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Check these other articles:
Something I Learned From Sonny Reizner
A Crash Course In Vigorish  And It's Not 4.55%
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Handicapping
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WINNING PERCENTAGES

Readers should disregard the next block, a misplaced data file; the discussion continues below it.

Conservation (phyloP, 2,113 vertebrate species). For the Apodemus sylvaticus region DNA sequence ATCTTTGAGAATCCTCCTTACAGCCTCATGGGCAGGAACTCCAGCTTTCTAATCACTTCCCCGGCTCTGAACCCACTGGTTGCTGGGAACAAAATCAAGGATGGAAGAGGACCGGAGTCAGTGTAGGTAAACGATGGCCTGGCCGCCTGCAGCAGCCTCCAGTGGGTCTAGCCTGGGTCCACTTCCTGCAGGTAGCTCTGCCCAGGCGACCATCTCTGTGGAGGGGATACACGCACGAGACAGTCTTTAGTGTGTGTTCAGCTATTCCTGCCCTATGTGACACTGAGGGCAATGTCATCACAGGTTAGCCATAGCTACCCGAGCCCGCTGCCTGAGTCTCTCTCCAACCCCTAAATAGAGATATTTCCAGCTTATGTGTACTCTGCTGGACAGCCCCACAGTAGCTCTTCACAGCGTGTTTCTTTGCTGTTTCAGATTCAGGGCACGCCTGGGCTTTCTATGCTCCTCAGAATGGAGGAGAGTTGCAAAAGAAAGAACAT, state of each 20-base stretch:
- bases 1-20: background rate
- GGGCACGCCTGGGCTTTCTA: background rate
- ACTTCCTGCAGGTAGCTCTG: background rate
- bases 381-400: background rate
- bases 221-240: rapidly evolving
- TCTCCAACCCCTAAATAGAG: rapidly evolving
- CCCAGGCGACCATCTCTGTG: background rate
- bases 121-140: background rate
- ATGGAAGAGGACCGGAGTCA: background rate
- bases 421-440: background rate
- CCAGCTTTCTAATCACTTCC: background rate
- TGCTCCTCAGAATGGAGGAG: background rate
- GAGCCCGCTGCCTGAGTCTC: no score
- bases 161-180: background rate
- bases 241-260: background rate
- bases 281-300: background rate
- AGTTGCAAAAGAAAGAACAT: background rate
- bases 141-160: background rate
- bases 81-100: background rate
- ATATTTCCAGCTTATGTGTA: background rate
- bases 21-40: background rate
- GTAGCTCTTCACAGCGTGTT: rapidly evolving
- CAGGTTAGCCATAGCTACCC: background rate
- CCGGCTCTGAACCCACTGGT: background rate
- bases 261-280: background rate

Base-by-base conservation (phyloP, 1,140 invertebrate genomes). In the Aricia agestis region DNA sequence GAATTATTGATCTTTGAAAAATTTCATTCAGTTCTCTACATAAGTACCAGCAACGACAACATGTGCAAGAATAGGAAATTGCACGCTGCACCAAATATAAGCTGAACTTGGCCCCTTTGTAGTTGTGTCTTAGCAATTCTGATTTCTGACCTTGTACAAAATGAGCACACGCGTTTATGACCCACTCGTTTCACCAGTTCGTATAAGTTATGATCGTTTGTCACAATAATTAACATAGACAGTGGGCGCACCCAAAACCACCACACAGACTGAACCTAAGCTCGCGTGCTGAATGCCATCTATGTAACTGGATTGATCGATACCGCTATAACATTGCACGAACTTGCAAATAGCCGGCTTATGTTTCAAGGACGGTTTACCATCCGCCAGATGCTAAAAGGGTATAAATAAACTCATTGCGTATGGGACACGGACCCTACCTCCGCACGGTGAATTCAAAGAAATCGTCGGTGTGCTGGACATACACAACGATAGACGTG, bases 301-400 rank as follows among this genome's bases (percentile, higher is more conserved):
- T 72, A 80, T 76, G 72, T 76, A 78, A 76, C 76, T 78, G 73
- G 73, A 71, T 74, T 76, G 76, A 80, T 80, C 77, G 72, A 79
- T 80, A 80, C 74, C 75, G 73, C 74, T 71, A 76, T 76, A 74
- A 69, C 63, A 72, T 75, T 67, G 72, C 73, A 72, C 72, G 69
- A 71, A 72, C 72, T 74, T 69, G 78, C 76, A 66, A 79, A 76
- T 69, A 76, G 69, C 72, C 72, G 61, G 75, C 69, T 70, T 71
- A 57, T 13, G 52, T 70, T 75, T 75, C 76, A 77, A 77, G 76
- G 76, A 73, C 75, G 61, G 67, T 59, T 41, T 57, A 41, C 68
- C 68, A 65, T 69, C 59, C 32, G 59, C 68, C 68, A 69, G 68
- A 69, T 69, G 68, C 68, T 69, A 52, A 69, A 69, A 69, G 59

Once and for all, when laying 11 to win 10, what percentage of bets do professional gamblers win? /// Professional sports bettors rarely sustain a longterm winning percentage higher than 55 percent, and it's often as low as 53 or 54 percent. People find that hard to believe, and they understandably get even more skeptical when told that, for a genuine professionallevel sports bettor, a longterm winning expectation of 60% or more is actually too high. There's always an awkward pause when a nongambler or a beginner asks me, "What percentage of bets do professional bettors win?" It's a lessthansimple question to answer because it can't be answered simply. That, of course, sounds like a copout, but the answer to that question really does demand an explanation. Many people believe professionallevel sports bettors win at least 60% of their bets. It's understandable that people think that, but it's just not true. The fact is, the difference between the percentage of bets won by successful sports bettors and the percentage of bets won by chronic losers is relatively very small. We'll ignore money line bets here for the sake of clarity and address only those bets wherein the player must risk as much as 11 to win 10;  pointspreads and over/under bets. Against this type of bet, anyone at all can expect to win 50 percent. After all, the only thing required is to flip a coin and pick a side. The bookmakers' profit comes from the difference between what a bettor must risk and what a bettor expects to win. Every time a player wins, the bookmaker withholds slightly more than 9 percent of the winnings ($1 for every $11 risked). Consequently, a bettor winning only half his bets will ultimately go broke. That last paragraph sounds crazy at first, but as crazy as it may seem there is a simple explanation: If a bettor has five bets on a given day, risking $110 to win $100 on each bet, and wins three of them, that's a great winning ratio of 60% and a net profit for the day of 80 dollars. (The bettor wins $300 and loses 220 dollars.) If another bettor has fourteen bets on that same day, risking $110 to win $100 on each one, and wins eight of them, that's a much poorer winning percentage of only 57%,  but almost twice as much profit for the day of 140 dollars. (The bettor wins $800 and loses 660 dollars.) The second bettor was not necessarily less skilled at picking winners than the first bettor; rather, the second bettor may simply have chosen to apply all his advantages  including those which had less than a 60% chance of winning in the first place. If the ultimate goal is to make money, it is obvious which of those two bettors was more successful. The real goal is, of course, to make money. The measure of success of a sports handicapper is not his percentage of winning bets, but the relative amount of profit he makes over any given period of time. Although there are, indeed, propositions that offer more than a 60% expectation of winning, such propositions are relatively few and far between, and are only a very small part of the overall picture. With the breakeven point at about 53%, genuine professional bettors know there is no tenable excuse to pass up propositions offering expectations of higher than, say, 55 percent. A small advantage applied over and over is awesomely effective. Mathematicians will confirm that a profit is more assured from a group of 200 bets with a 55% expectationperbet than from a group of 50 bets with a 60% expectationperbet. In other words, the more bets placed, the more predictable the outcome. (See our article, Binomial Distribution.)